Transactional

Federal Circuit revives Trimble patent claims in jurisdiction ruling

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The United States Court of Appeals for the Federal Circuit in Washington, D.C. REUTERS/Andrew Kelly

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  • Patent owner negotiated for licenses, threatened to sue
  • Communications more significant than just a few demand letters
  • Lawsuit threats, settlement offers can justify jurisdiction

(Reuters) - A California court had jurisdiction over a Washington, D.C.-based patent owner in a lawsuit filed by a location-based technology company to clear itself from his infringement allegations, the U.S. Court of Appeals for the Federal Circuit ruled Wednesday.

Reversing an Oakland federal court's decision to dismiss the case, Judge Timothy Dyk wrote for a three-judge panel that PerDiemCo LLC's communications with Trimble Inc amounted to more significant contacts with the Northern District of California than the patent demand letters that the Federal Circuit has previously held don't justify exercising personal jurisdiction.

"We're disappointed with the ruling, but we do intend to vigorously prosecute the case," said PerDiemCo attorney Patrick Coyne of Finnegan, Henderson, Farabow, Garrett & Dunner.

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Coyne also said the ruling creates an incentive for patent owners to sue first instead of trying to resolve disputes outside of court.

Trimble attorney Dan Bagatell of Perkins Coie said in an email that the company was "pleased with today's decision and welcomes the court's clarification of the law."

Sunnyvale, California-based Trimble makes GPS navigation products that include electronic logging devices for truck drivers. PerDiemCo, which makes a location-tracking app, sent letters accusing Trimble of infringing 11 patents related to electronic logging and offering a license.

PerDiemCo is incorporated in Texas, but its sole owner lives in Washington, D.C.

When talks broke down, PerDiemCo threatened to sue Trimble for patent infringement in Texas, and identified the counsel it had retained to file acomplaint.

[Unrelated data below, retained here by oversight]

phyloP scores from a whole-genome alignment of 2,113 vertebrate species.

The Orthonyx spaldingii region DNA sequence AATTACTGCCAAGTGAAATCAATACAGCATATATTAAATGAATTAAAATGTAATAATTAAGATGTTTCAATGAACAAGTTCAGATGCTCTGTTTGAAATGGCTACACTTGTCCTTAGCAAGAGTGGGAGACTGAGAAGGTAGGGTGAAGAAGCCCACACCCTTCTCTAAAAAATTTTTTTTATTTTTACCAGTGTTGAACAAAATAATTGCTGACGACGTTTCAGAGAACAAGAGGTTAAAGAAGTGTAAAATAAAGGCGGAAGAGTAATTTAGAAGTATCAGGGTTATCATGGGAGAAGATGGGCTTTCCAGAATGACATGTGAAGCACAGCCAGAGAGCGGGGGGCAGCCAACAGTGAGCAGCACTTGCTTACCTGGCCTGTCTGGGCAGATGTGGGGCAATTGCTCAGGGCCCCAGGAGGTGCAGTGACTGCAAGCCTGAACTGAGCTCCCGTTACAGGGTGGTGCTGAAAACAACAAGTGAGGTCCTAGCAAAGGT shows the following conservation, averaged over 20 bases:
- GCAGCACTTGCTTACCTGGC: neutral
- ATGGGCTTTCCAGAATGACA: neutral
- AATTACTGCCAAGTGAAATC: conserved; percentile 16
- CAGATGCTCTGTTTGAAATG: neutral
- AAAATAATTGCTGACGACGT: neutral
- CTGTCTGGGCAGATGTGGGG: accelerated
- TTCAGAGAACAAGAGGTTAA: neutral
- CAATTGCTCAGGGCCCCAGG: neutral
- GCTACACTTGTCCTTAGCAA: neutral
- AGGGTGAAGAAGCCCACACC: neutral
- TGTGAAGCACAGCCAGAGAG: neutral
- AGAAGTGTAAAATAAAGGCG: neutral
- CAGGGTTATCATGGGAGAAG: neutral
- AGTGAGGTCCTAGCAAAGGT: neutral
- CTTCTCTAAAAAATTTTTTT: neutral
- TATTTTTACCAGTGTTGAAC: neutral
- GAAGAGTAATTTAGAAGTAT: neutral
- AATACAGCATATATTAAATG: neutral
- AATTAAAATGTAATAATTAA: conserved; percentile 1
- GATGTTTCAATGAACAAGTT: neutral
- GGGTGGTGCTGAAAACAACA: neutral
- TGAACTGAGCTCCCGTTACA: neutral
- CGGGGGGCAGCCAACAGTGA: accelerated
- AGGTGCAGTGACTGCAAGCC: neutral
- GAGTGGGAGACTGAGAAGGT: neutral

Trimble then sued PerDiemCo in 2019 in the U.S. District Court for the Northern District of California, seeking a declaratory judgment that it didn't infringe PerDiemCo's patents.

U.S. District Judge Jeffrey White dismissed the case for a lack of jurisdiction later that year based on the Federal Circuit's 1998 ruling in Red Wing Shoe Co v. Hockerson-Halberstadt Inc, which said that exercising personal jurisdiction over a patent owner solely for "informing a party who happens to be located there of suspected infringement" would "not comport with principles of fairness."

But Dyk, joined by Circuit Judges Pauline Newman and Todd Hughes, noted that later cases clarified Red Wing to explain that in the patent context, lawsuit threats, settlement proposals, and licensing proposals can establish personal jurisdiction.

Dyk said PerDiemCo's contacts with California were "far more extensive" than the three letters sent in Red Wing, and fell "well outside the sufficient latitude we sought to grant patentees to inform others of their patent rights without subjecting themselves to jurisdiction in a foreign forum."

The parties communicated at least 22 times during three months of negotiations.

PerDiemCo's attempts to get a license from Trimble were "much more akin to an arms-length negotiation in anticipation of a long-term continuing business relationship, over which a district court may exercise jurisdiction," Dyk said.

Exercising jurisdiction over PerDiemCo would also be reasonable, Dyk said, finding among other things that litigating in California wouldn't impose an undue burden on the company and that the state has a significant interest in "protecting its residents from unwarranted claims of patent infringement."

The case is Trimble Inc v. PerDiemCo LLC, U.S. Court of Appeals for the Federal Circuit, No. 19-2164.

For Trimble: Dan Bagatell of Perkins Coie

For PerDiemCo: Larry Sandell of Mei & Mark; Patrick Coyne of Finnegan, Henderson, Farabow, Garrett & Dunner

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